Diverticulitis Stool: All You Need to know (Shape, Colors, mucus, & More).

Our content is not intended nor recommended as a substitute for medical advice by your doctor. Use for informational purposes only.

If you’ve been diagnosed with diverticular disease or diverticulitis, You will be more concerned about the shape and the color of your stool.

The stool is often affected in different ways in acute diverticulitis and diverticular disease.

Before we discuss the stool changes with diverticular disease and diverticulitis, You should first know some basic concepts about this condition.

Diverticulosis, diverticular disease, and acute diverticulitis are different from each other.

  • Diverticulosis: means the presence of diverticula in the colon (more common in the left-sided colon (especially the sigmoid colon in the lower left abdomen). Diverticulosis is asymptomatic and its incidence increases with age.
  • Diverticular disease: refers to symptoms associated with diverticulosis.
  • Diverticulitis: acute inflammation of the diverticula often presents with severe symptoms such as fever, severe abdominal pain, and changes in bowel habits.
  • Diverticular bleeding: bleeding from the diverticular (often painless bleeding that occurs with or without diverticular inflammation.

1. Diverticulitis stool shape.

The normal stool often takes the shape of your colon or intestine (being round and lumpy in nature). The diverticular disease (presence of diverticula without inflammation) often doesn’t affect the stool shape.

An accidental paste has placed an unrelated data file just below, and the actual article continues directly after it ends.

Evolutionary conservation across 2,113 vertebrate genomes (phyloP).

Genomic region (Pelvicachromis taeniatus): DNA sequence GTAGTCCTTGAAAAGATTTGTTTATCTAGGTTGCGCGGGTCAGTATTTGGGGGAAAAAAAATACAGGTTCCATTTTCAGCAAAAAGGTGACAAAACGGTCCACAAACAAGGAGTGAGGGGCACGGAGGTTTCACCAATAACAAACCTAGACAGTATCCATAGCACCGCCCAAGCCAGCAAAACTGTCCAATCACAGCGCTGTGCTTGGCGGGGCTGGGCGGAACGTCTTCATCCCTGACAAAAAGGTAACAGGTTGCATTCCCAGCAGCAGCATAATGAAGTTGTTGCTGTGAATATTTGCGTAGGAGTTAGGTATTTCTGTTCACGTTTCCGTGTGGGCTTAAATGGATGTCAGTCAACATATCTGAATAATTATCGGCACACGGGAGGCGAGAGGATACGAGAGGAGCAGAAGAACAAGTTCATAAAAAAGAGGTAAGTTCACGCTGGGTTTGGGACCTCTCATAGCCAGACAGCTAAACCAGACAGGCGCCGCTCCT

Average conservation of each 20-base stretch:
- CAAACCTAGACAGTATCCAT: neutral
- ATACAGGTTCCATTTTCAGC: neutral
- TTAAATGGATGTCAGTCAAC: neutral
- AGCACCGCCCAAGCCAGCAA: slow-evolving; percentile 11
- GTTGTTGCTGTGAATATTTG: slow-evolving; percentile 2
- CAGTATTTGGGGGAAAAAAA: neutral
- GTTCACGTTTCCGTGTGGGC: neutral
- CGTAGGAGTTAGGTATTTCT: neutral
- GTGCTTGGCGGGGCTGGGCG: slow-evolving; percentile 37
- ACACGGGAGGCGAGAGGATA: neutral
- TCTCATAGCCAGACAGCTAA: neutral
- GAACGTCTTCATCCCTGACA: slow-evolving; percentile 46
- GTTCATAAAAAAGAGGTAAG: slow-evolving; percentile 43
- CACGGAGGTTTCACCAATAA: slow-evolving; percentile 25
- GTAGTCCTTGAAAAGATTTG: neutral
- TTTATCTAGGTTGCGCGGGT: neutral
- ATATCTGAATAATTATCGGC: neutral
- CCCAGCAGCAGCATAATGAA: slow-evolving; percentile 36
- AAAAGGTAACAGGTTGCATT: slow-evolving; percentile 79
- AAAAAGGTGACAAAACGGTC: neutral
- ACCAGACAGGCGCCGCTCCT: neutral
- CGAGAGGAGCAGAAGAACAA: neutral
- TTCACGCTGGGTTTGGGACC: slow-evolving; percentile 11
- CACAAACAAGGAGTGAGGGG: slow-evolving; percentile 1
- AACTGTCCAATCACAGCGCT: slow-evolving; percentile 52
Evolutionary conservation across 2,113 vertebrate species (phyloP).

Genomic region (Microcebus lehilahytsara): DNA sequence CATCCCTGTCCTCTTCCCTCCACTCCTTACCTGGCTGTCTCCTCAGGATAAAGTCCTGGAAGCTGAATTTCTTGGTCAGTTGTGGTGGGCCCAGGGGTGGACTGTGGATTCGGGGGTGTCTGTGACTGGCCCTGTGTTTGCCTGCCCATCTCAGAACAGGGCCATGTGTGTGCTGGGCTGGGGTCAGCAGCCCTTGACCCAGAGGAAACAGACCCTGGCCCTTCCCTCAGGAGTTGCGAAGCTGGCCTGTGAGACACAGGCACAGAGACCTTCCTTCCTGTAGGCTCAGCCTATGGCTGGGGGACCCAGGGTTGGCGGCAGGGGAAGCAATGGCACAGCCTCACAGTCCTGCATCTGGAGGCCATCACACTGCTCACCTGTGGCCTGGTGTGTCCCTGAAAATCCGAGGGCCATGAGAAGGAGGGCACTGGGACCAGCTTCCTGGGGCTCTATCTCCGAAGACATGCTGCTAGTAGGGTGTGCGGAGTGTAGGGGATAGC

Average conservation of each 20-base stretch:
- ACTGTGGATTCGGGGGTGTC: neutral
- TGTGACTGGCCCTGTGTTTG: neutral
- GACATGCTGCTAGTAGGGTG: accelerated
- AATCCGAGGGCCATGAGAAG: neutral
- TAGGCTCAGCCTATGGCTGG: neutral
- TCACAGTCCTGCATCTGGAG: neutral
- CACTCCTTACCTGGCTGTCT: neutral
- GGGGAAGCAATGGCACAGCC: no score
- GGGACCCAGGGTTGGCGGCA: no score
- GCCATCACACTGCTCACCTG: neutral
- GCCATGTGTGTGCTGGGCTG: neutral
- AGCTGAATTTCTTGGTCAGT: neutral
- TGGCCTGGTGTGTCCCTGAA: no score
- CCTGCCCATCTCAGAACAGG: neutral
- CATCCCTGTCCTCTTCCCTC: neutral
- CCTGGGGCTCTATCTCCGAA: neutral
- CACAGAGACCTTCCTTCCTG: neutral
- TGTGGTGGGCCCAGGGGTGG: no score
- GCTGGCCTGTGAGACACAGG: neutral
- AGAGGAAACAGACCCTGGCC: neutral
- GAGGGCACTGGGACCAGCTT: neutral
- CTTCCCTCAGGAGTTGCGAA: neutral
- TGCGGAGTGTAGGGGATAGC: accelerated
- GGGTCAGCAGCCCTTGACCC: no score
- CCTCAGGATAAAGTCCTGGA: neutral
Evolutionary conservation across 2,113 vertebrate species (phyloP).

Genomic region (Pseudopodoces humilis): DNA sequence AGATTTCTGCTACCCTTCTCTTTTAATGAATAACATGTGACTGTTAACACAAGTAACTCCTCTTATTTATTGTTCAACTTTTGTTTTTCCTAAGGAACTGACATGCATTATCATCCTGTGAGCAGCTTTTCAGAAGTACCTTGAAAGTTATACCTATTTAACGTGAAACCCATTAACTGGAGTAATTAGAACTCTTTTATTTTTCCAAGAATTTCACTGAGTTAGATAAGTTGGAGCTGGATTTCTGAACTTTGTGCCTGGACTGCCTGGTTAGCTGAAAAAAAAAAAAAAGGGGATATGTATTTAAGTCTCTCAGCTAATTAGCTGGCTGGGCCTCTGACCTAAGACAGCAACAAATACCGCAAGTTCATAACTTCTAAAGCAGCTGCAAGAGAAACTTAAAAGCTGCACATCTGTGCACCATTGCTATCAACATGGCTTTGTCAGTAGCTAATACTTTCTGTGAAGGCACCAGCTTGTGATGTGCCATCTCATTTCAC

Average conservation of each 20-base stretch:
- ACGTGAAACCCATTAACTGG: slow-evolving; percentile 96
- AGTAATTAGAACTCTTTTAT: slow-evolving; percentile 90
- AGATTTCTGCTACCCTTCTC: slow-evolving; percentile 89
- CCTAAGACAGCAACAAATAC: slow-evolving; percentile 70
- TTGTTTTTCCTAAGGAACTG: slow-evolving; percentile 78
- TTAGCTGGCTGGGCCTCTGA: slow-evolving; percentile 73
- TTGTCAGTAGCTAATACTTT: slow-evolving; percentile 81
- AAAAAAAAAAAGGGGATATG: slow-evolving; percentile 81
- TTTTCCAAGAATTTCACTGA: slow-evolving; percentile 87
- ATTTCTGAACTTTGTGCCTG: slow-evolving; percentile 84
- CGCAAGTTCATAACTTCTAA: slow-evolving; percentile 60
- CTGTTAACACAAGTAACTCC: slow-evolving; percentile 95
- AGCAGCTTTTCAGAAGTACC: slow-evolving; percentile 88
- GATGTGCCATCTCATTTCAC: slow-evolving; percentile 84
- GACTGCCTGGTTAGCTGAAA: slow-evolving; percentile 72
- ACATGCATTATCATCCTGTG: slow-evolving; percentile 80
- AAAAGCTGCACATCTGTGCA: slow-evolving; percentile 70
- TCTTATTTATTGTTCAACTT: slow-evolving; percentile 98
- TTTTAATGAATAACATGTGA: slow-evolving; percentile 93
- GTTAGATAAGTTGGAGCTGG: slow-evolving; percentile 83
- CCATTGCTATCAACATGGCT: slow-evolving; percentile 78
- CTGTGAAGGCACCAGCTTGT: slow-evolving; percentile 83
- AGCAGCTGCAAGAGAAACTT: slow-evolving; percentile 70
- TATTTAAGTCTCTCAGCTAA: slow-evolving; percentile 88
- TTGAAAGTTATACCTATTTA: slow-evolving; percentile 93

However, acute diverticulitis may alter the shape and consistency of your stool by different mechanisms:

  • Alternation of the colon contractions and motility, making the stool more soft or hard.
  • Narrowing of the colon lumen (due to inflammation and swelling of the colon walls or due to formation of a stricture).
  • Compression of the colon wall by a diverticular abscess or inflammatory mass.
  • Alternation of the stool content (more blood or mucus in the stool).

A. Diverticulitis thin (narrow) stool.

Acute diverticulitis may cause thin (narrow) or pencil-shaped stools. The inflamed swollen colon wall often causes narrowing of the colon lumen leading to the thin pencil-shaped stool.

Thin or narrow stool doesn’t always mean diverticulitis flare-up. They may occur due to a variety of other causes such as:

  • Concomitant irritable bowel syndrome.
  • Food intolerances or indigestion.
  • Too much fiber or fiber supplements with diverticular disease.
  • Any other conditions that cause loose stool or diarrhea such as medications, or acute stress.
  • Rarely, It can be a result of a more serious condition (colorectal cancer).

So, Having occasional thin stool shouldn’t be a worrisome sign unless you have symptoms typical for acute diverticulitis which include:

  • Severe abdominal pain (commonly in the left lower abdomen, but it can occur anywhere in your abdomen.
  • Fever.
  • Nausea, loss of appetite, or vomiting.
  • Tender abdomen on touch.
  • Sometimes, a sense of mass (at the left lower abdomen).
  • Constipation or diarrhea.
  • Mucus or blood in the stool.

B. Diverticulitis flat stools.

Flat stool may refer to a soft, thin, and loose stool. It is due to the loss of the standard bulky and rounded shape of the stool.

Flat stool may occur with acute diverticulitis due to changes in bowel habits (loose stool or diarrhea). It is also can be a sign of partial obstruction of the colon.